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Seikaly conspiracy theory does nothing for Layden

Scott Layden scoffs at the notion the Utah Jazz were undermined in their effort to obtain Rony Seikaly. The team's vice president of basketball operations said such talk is prime material for tabloid television shows like "Hard Copy."

The deal, he insists, is a dead issue."We've got far greater things to concern ourselves with than worry about the Nets or Rony Seikaly or that," Layden said after Jazz practice Friday at Westminster College. "This conspiracy theory floating around, I don't buy it."

Speculation that New Jersey management or Seikaly's agent, Steve Kauffman, orchestrated the demise of an agreement between Utah and Orlando has made the rounds on sports-talk radio and television. The Jazz voided a trade that would have sent Greg Foster and Chris Morris to Orlando when Seikaly failed to report to Utah within the 48-hour period outlined in the NBA's Collective Bargaining Agreement.

"It was kaput when he didn't show. That was it," Layden said. "I'm not going to get into our discussions - we never do about trades or what have you - but it's over. So we're just moving on."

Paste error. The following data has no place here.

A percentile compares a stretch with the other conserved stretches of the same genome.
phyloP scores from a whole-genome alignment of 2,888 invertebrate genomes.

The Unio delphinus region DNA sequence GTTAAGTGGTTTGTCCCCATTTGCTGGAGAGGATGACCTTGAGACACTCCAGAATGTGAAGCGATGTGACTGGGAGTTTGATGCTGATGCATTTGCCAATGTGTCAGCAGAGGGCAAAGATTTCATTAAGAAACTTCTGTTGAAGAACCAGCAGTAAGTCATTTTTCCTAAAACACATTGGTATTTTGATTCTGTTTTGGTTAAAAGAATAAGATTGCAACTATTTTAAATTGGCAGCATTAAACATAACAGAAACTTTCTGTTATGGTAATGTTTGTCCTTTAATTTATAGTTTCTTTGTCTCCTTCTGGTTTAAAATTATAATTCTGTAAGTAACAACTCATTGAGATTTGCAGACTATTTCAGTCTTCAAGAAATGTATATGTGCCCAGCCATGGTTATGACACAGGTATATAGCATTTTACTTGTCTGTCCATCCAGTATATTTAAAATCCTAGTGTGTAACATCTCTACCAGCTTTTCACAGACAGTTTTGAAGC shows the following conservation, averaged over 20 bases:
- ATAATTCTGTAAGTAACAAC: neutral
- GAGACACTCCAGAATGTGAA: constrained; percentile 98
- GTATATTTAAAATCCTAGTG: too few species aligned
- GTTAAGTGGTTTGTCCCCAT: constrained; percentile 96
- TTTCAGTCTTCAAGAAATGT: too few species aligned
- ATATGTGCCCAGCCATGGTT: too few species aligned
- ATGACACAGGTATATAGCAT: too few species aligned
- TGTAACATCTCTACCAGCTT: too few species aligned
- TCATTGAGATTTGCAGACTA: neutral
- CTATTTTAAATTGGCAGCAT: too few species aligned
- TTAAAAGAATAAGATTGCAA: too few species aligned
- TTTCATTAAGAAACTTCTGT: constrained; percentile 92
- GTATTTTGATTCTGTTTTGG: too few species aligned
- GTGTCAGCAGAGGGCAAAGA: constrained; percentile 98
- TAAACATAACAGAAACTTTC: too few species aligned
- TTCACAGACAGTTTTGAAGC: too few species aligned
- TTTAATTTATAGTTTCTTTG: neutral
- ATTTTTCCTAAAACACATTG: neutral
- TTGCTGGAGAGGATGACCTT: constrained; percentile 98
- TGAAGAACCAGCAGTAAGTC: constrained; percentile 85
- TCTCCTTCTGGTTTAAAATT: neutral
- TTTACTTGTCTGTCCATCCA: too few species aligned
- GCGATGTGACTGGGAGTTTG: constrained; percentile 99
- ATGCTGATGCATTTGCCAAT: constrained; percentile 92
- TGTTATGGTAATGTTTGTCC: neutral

Layden remained steadfast in refusing to answer specific questions concerning Seikaly. He did reiterate, however, that the Jazz would never waive the 48-hour rule for reporting or physical examinations for players involved in trades.

Seikaly failed to do either for Utah.

"Whatever the reason, and I told (everybody) at the press conference and I mean this, you're going to start seeing the spins come out. Seikaly's little spin and his agent and all that," Layden said. "But you just have to take that on face value and judge us and judge the people who are giving the spin. The point is we didn't want this to happen and clearly that wasn't the intent of being able to trade players."

The Jazz will not appeal to the NBA for assistance.

"It's over," Layden said. "And like I said I don't buy into the conspiracy theory."

Even if it were true, he added, what could be done about it?

"It's silly to even talk about," Layden said. "I don't see it at all."